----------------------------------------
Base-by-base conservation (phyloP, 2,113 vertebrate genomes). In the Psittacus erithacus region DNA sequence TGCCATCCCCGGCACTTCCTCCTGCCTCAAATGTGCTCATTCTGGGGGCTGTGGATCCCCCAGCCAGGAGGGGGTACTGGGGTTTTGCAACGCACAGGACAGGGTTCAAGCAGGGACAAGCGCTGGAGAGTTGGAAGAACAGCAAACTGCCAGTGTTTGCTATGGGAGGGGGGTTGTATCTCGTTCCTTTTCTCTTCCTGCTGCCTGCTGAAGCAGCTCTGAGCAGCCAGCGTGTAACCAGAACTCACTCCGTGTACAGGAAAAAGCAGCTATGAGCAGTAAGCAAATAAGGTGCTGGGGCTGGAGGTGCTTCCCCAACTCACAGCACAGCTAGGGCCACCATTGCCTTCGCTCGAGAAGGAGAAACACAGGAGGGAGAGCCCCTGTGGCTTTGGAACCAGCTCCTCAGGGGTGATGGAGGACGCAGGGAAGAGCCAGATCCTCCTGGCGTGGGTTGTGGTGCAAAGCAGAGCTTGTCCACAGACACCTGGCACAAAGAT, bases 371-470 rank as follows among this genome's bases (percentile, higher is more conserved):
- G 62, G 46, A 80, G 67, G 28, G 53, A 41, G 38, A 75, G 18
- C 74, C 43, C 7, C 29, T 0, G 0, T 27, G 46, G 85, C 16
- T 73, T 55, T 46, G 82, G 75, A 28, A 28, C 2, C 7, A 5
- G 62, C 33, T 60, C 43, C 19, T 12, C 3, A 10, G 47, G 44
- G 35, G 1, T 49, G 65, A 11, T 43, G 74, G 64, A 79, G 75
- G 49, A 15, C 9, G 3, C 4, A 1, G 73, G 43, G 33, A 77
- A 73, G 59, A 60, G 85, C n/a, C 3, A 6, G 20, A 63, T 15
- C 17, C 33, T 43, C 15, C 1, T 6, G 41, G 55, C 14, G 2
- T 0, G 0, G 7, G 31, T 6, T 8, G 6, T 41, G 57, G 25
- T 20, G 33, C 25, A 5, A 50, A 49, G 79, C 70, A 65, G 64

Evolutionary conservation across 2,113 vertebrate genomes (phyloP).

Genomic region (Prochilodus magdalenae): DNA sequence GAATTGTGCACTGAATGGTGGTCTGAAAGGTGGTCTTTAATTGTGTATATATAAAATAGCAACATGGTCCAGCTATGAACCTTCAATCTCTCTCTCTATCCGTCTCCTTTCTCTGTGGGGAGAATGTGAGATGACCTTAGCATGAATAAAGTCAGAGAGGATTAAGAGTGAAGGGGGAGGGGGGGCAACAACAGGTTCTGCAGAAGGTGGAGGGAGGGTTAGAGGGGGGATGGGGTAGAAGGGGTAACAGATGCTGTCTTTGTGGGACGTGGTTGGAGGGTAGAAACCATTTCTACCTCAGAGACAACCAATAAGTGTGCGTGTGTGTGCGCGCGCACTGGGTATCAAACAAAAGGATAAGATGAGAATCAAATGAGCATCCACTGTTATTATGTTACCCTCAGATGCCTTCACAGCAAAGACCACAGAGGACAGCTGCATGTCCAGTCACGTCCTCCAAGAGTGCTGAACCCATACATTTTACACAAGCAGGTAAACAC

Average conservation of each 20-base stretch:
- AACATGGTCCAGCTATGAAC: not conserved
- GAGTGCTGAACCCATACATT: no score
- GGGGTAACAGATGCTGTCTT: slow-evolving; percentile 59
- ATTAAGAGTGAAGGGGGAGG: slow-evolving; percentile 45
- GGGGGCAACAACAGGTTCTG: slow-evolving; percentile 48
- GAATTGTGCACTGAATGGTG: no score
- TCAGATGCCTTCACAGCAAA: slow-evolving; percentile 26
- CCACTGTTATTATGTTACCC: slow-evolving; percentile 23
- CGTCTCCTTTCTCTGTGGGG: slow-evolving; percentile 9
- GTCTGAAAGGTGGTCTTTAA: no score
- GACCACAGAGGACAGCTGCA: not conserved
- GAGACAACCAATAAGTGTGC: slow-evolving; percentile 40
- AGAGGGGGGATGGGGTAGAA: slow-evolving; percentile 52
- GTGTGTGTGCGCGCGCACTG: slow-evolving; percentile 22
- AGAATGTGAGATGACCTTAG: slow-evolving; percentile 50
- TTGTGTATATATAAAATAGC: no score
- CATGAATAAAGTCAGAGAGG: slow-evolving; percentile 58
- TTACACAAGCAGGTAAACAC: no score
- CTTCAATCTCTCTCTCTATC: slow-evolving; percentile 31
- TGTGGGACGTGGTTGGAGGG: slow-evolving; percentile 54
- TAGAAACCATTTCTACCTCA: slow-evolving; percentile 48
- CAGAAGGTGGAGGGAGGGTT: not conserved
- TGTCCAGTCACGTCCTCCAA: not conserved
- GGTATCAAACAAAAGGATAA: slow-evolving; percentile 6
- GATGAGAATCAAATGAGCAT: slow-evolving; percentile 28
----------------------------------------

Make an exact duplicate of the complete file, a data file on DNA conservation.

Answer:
Base-by-base conservation (phyloP, 2,113 vertebrate genomes). In the Psittacus erithacus region DNA sequence TGCCATCCCCGGCACTTCCTCCTGCCTCAAATGTGCTCATTCTGGGGGCTGTGGATCCCCCAGCCAGGAGGGGGTACTGGGGTTTTGCAACGCACAGGACAGGGTTCAAGCAGGGACAAGCGCTGGAGAGTTGGAAGAACAGCAAACTGCCAGTGTTTGCTATGGGAGGGGGGTTGTATCTCGTTCCTTTTCTCTTCCTGCTGCCTGCTGAAGCAGCTCTGAGCAGCCAGCGTGTAACCAGAACTCACTCCGTGTACAGGAAAAAGCAGCTATGAGCAGTAAGCAAATAAGGTGCTGGGGCTGGAGGTGCTTCCCCAACTCACAGCACAGCTAGGGCCACCATTGCCTTCGCTCGAGAAGGAGAAACACAGGAGGGAGAGCCCCTGTGGCTTTGGAACCAGCTCCTCAGGGGTGATGGAGGACGCAGGGAAGAGCCAGATCCTCCTGGCGTGGGTTGTGGTGCAAAGCAGAGCTTGTCCACAGACACCTGGCACAAAGAT, bases 371-470 rank as follows among this genome's bases (percentile, higher is more conserved):
- G 62, G 46, A 80, G 67, G 28, G 53, A 41, G 38, A 75, G 18
- C 74, C 43, C 7, C 29, T 0, G 0, T 27, G 46, G 85, C 16
- T 73, T 55, T 46, G 82, G 75, A 28, A 28, C 2, C 7, A 5
- G 62, C 33, T 60, C 43, C 19, T 12, C 3, A 10, G 47, G 44
- G 35, G 1, T 49, G 65, A 11, T 43, G 74, G 64, A 79, G 75
- G 49, A 15, C 9, G 3, C 4, A 1, G 73, G 43, G 33, A 77
- A 73, G 59, A 60, G 85, C n/a, C 3, A 6, G 20, A 63, T 15
- C 17, C 33, T 43, C 15, C 1, T 6, G 41, G 55, C 14, G 2
- T 0, G 0, G 7, G 31, T 6, T 8, G 6, T 41, G 57, G 25
- T 20, G 33, C 25, A 5, A 50, A 49, G 79, C 70, A 65, G 64

Evolutionary conservation across 2,113 vertebrate genomes (phyloP).

Genomic region (Prochilodus magdalenae): DNA sequence GAATTGTGCACTGAATGGTGGTCTGAAAGGTGGTCTTTAATTGTGTATATATAAAATAGCAACATGGTCCAGCTATGAACCTTCAATCTCTCTCTCTATCCGTCTCCTTTCTCTGTGGGGAGAATGTGAGATGACCTTAGCATGAATAAAGTCAGAGAGGATTAAGAGTGAAGGGGGAGGGGGGGCAACAACAGGTTCTGCAGAAGGTGGAGGGAGGGTTAGAGGGGGGATGGGGTAGAAGGGGTAACAGATGCTGTCTTTGTGGGACGTGGTTGGAGGGTAGAAACCATTTCTACCTCAGAGACAACCAATAAGTGTGCGTGTGTGTGCGCGCGCACTGGGTATCAAACAAAAGGATAAGATGAGAATCAAATGAGCATCCACTGTTATTATGTTACCCTCAGATGCCTTCACAGCAAAGACCACAGAGGACAGCTGCATGTCCAGTCACGTCCTCCAAGAGTGCTGAACCCATACATTTTACACAAGCAGGTAAACAC

Average conservation of each 20-base stretch:
- AACATGGTCCAGCTATGAAC: not conserved
- GAGTGCTGAACCCATACATT: no score
- GGGGTAACAGATGCTGTCTT: slow-evolving; percentile 59
- ATTAAGAGTGAAGGGGGAGG: slow-evolving; percentile 45
- GGGGGCAACAACAGGTTCTG: slow-evolving; percentile 48
- GAATTGTGCACTGAATGGTG: no score
- TCAGATGCCTTCACAGCAAA: slow-evolving; percentile 26
- CCACTGTTATTATGTTACCC: slow-evolving; percentile 23
- CGTCTCCTTTCTCTGTGGGG: slow-evolving; percentile 9
- GTCTGAAAGGTGGTCTTTAA: no score
- GACCACAGAGGACAGCTGCA: not conserved
- GAGACAACCAATAAGTGTGC: slow-evolving; percentile 40
- AGAGGGGGGATGGGGTAGAA: slow-evolving; percentile 52
- GTGTGTGTGCGCGCGCACTG: slow-evolving; percentile 22
- AGAATGTGAGATGACCTTAG: slow-evolving; percentile 50
- TTGTGTATATATAAAATAGC: no score
- CATGAATAAAGTCAGAGAGG: slow-evolving; percentile 58
- TTACACAAGCAGGTAAACAC: no score
- CTTCAATCTCTCTCTCTATC: slow-evolving; percentile 31
- TGTGGGACGTGGTTGGAGGG: slow-evolving; percentile 54
- TAGAAACCATTTCTACCTCA: slow-evolving; percentile 48
- CAGAAGGTGGAGGGAGGGTT: not conserved
- TGTCCAGTCACGTCCTCCAA: not conserved
- GGTATCAAACAAAAGGATAA: slow-evolving; percentile 6
- GATGAGAATCAAATGAGCAT: slow-evolving; percentile 28